“But I say, walk by the Spirit, and you will not gratify the desires of the flesh.” – Galatians 5:16
I have yet to meet a person who genuinely loves Jesus and does not also despise and seek to mortify his or her sin. No Christian does this sin-killing thing perfectly. We all stumble in many ways (James 3:2). But though temptations do evil deeds still abound in our not-yet-perfected hearts, we desire and aim daily to “put on the Lord Jesus, and make no provision for the flesh, to gratify its desires” (Romans 13:14).
However, though we long to crush our sins, how many of us today are seriously struggling or even failing to do so? Probably a decent number of us.
I received an email a few weeks ago from a Christian who for years has been attempting to cease from his habitual use of pornography. To his immense disappointment and frustration, these attempts have been largely unsuccessful. He might have a good week here and there, but he always finds himself returning to this filth he both craves and hates.
When I asked him what he was doing to kill his sin, he said, “I have accountability and filtering software on my computer, and I had a friend set up restrictions on my smart phone. But I keep finding ways to get around the blocks!”
I inquired further, “Okay, so you have some preventative measures in place. This is good—even though they obviously aren’t bulletproof. What other steps are you taking?”
He responded, “I mean, that’s basically it. I just try to avoid it. I set blocks up on my devices, try not to watch TV shows that will trigger the temptation, and hope for the best.”
This man is attempting to overcome his sin just as an unregenerate alcoholic would attempt sobriety or an unbelieving gambler would attempt to break his addiction: by mere prevention and avoidance.
Don’t get me wrong — he should be doing these things. They are wise and necessary steps to take. However, sin is much too strong a force to be taken down by mere human wisdom and willpower. This man cannot white knuckle his way into freedom. Putting boundaries in place will not change his cravings. What he needs is for his holy appetites for the things of Christ to be strengthened so that they can then overpower his carnal appetites for the things of this world. His porn addiction will be broken when he wants God more than he wants porn. And only the Holy Spirit can effect this change in his desires.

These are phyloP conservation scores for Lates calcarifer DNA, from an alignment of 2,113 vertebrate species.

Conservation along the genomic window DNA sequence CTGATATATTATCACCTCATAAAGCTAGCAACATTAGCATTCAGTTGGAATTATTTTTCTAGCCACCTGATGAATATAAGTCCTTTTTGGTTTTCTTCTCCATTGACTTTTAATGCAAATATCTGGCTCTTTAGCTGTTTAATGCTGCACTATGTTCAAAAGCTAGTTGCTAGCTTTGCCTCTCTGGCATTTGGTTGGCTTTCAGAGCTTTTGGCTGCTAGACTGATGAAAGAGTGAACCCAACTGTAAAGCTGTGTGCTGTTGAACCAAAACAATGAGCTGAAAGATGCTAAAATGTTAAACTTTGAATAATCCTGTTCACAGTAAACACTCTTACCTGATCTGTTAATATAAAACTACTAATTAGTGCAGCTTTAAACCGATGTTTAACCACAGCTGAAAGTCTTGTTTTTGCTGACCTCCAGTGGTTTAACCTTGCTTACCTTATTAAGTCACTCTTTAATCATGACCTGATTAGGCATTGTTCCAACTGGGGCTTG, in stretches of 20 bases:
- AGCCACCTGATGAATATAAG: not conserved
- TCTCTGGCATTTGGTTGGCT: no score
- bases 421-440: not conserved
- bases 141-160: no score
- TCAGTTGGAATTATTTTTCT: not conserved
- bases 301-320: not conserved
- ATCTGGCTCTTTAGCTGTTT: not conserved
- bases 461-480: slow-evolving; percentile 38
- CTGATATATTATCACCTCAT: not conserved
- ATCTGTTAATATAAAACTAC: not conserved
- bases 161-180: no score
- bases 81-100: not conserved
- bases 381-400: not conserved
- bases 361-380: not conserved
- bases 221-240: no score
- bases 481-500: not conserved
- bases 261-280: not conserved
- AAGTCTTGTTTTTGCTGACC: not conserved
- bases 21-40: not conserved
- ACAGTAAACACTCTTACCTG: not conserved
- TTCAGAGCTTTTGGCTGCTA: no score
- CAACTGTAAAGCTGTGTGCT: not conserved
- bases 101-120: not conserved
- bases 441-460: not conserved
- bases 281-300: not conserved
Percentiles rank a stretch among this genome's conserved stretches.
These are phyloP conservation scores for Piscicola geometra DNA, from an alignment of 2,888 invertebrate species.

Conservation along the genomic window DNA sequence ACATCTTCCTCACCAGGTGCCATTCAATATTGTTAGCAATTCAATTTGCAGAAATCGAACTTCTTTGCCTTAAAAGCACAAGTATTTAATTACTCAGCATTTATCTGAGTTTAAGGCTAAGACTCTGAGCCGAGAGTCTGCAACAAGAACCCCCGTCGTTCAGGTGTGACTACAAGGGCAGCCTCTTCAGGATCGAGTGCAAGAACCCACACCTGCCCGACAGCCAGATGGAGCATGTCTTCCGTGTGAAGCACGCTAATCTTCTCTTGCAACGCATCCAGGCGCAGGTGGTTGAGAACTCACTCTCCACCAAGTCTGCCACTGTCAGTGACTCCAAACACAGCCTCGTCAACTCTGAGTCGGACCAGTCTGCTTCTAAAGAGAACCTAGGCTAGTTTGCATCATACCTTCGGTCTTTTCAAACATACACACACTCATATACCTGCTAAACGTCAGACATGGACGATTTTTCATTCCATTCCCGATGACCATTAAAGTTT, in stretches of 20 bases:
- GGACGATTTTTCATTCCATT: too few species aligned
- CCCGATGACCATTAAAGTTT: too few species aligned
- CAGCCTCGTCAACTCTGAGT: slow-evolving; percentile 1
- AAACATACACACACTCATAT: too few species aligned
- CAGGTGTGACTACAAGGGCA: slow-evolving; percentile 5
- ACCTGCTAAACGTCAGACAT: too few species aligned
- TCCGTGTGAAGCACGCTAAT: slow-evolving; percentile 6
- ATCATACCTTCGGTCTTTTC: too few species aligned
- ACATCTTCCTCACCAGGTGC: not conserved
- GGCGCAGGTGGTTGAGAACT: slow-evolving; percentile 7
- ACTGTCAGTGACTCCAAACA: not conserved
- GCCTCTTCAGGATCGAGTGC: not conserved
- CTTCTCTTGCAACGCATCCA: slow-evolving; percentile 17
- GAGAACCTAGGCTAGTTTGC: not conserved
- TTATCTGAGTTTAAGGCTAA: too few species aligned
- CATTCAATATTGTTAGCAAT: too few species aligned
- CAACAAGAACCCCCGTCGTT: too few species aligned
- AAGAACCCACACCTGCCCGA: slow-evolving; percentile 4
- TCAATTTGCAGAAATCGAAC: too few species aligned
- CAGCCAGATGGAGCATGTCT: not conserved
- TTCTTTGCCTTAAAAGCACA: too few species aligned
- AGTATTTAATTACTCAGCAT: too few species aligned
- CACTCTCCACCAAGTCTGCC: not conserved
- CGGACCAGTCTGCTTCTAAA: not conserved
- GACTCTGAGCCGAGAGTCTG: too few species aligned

The apostle Paul wrote, “Walk by the Spirit, and you will not gratify the desires of the flesh” (Galatians 5:16) and “If by the Spirit you put to death the deeds of the body, you will live” (Romans 8:13).
Paul knew how indispensable the Spirit’s role is in sanctification. He alone can transform our longings and cravings. But is this supernatural work something he does without our involvement? Do we need only to sit back and let him do his thing? No! We are to actively participate in this process! We must, as Paul said, walk by the Spirit.
In Romans 8:5, we see that those who live according to the Spirit set their minds on the things of the Spirit. If we are to align ourselves with the Spirit and experience his desire-changing, sin-defeating power, we must fix our minds on the things that concern him — namely, the one whom he was sent to glorify: Jesus (John 16:14). We walk by the Spirit by continually setting our minds upon the person, promises, and purposes of Christ revealed to us in the Scriptures.
When I asked the man who emailed me how much time he spends reading the Bible and meditating on its contents (in other words, utilizing the means God has given us to know him), he said, “I try to read a little every day. But sometimes I just don’t get around to it. I have a lot on my plate and just can’t seem to find the energy to do all that stuff.”
Herein lies the problem. This man remains a prisoner to pornography because he doesn’t set his mind on the things of the Spirit! He might one day go as far as to get rid of his smartphone and cut off his home Internet service, but if he still fails to set his mind on Christ, he will continue to be dominated by his lustful impulses. If he isn’t able to access pornography because of the boundaries he’s put in place, he will search out other ways to gratify his desires. So long as his thoughts remain empty of Christ, his life will remain full of sin.
Freedom from sin’s power is found only when Christ becomes our mind’s obsession. If we will make it our highest duty to continually fixate on Jesus and all that God is for us in him, the flesh will not have dominion over us (Romans 6:14). God’s empowering grace will triumph in our lives as we walk in step with his Spirit.
Written by Matt Moore, a Christian blogger who was formerly engaged in a gay lifestyle.